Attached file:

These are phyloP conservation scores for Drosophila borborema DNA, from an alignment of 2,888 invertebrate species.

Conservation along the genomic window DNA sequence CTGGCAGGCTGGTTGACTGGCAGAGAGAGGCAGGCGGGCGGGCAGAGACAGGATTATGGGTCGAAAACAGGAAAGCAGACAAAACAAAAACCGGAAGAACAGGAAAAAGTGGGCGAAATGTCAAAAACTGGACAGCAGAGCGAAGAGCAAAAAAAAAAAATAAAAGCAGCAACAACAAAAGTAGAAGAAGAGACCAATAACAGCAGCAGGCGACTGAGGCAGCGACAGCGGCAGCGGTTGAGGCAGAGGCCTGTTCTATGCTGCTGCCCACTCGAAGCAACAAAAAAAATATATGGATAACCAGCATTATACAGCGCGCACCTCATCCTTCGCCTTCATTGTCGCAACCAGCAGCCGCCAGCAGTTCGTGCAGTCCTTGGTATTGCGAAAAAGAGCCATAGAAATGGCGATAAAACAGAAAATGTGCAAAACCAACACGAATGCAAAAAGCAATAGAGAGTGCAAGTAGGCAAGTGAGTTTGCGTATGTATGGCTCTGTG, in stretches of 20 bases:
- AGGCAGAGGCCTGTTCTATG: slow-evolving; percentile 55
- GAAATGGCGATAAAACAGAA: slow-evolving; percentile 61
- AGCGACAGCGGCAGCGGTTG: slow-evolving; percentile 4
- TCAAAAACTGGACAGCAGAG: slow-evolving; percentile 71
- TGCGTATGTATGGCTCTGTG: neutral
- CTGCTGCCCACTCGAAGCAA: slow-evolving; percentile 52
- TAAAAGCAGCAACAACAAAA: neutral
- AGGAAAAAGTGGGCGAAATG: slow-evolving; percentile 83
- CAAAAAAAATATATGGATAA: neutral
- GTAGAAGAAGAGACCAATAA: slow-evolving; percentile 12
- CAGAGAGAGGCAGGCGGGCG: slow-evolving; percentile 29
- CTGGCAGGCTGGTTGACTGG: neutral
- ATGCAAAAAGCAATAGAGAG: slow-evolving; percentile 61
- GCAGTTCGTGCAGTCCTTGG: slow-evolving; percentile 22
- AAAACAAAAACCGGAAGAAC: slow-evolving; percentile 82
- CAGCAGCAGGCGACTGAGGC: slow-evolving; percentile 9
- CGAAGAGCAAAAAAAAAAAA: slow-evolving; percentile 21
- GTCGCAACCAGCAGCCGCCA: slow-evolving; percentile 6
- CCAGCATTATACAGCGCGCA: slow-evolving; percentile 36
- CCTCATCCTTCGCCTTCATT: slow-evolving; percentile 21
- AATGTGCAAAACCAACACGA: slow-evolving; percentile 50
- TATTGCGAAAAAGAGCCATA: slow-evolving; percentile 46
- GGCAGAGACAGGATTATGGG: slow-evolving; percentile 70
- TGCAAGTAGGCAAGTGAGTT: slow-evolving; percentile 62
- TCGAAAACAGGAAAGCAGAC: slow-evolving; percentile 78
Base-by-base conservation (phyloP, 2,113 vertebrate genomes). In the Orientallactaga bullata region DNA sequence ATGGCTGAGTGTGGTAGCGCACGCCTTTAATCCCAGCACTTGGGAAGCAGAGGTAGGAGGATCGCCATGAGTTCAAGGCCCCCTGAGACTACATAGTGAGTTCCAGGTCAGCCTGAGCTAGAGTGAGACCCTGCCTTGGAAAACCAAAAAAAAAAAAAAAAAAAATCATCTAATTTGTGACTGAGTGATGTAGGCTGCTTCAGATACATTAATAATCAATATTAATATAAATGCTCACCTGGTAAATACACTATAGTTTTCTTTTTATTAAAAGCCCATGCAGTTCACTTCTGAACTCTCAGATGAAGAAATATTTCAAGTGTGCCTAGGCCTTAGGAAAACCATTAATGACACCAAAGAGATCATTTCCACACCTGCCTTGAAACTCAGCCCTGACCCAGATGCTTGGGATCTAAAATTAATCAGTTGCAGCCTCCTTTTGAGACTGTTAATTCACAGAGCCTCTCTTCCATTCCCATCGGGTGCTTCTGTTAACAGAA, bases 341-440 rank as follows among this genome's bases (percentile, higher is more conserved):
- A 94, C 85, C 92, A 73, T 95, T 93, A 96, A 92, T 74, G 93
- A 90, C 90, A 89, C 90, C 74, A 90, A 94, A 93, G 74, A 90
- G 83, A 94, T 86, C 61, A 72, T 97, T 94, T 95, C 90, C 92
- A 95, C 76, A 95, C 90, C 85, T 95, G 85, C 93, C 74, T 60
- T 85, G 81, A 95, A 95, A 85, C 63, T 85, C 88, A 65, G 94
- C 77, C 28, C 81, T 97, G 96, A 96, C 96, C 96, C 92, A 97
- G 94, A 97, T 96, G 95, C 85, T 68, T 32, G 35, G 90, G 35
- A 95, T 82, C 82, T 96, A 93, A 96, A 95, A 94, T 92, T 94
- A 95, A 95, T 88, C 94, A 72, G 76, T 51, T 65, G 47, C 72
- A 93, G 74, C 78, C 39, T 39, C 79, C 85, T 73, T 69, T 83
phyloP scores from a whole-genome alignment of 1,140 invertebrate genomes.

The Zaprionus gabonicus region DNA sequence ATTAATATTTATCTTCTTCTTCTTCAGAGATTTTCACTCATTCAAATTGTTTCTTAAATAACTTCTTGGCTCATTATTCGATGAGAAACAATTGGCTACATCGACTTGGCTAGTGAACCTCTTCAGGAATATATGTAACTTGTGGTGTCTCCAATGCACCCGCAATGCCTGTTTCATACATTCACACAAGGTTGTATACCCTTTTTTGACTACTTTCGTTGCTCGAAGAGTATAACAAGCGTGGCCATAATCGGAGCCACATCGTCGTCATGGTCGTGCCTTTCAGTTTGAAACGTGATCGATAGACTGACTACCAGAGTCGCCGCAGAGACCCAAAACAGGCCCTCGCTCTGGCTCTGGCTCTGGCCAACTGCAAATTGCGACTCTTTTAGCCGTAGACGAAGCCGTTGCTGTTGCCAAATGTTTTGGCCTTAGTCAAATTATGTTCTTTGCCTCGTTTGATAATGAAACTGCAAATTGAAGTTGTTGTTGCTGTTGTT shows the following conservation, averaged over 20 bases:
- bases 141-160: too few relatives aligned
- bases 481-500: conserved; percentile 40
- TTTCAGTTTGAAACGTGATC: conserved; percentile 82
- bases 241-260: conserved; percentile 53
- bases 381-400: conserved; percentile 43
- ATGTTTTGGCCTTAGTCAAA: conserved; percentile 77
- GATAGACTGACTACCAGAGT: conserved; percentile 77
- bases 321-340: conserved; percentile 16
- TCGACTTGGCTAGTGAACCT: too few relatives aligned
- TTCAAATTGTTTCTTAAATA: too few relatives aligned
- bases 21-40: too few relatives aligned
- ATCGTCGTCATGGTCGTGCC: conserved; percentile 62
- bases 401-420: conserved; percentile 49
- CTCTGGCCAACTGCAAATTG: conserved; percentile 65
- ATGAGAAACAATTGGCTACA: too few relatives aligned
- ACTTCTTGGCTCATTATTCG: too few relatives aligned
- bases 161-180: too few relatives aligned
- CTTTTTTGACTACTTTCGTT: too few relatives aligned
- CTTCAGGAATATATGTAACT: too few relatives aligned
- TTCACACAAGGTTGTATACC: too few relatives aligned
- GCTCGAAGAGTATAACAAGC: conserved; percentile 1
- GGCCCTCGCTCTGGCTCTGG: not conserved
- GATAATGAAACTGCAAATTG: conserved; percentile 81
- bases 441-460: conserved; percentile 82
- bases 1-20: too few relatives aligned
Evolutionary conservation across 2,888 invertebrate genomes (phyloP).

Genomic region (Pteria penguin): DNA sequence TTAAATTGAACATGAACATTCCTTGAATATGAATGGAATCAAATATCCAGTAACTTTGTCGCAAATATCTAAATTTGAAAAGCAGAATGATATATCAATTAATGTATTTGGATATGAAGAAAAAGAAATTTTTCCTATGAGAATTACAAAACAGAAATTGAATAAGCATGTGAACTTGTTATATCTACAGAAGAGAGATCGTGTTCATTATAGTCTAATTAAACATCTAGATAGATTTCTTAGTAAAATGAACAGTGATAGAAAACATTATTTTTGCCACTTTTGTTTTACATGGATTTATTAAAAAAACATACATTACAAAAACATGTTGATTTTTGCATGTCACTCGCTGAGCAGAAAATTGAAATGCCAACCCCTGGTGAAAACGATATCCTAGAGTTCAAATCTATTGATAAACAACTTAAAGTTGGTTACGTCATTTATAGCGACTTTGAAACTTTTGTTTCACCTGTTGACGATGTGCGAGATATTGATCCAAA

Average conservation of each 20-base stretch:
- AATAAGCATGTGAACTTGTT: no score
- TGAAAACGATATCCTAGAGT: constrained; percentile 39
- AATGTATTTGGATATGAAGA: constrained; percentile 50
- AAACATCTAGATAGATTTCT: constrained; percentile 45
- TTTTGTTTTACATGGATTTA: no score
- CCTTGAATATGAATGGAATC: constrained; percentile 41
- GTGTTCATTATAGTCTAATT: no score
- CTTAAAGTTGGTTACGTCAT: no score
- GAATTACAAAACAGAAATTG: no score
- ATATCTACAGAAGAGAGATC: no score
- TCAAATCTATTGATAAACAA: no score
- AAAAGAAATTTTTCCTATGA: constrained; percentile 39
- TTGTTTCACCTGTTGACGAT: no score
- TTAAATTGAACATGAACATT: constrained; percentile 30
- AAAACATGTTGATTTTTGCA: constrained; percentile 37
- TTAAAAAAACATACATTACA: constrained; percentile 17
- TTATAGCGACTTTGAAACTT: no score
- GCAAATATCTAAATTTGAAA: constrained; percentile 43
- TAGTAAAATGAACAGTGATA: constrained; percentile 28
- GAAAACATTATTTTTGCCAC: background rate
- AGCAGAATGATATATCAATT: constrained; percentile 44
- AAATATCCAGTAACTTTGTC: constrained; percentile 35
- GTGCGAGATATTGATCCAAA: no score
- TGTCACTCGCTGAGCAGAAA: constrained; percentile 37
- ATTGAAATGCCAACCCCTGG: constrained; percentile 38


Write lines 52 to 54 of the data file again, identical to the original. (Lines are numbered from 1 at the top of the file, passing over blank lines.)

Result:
- ATCGTCGTCATGGTCGTGCC: conserved; percentile 62
- bases 401-420: conserved; percentile 49
- CTCTGGCCAACTGCAAATTG: conserved; percentile 65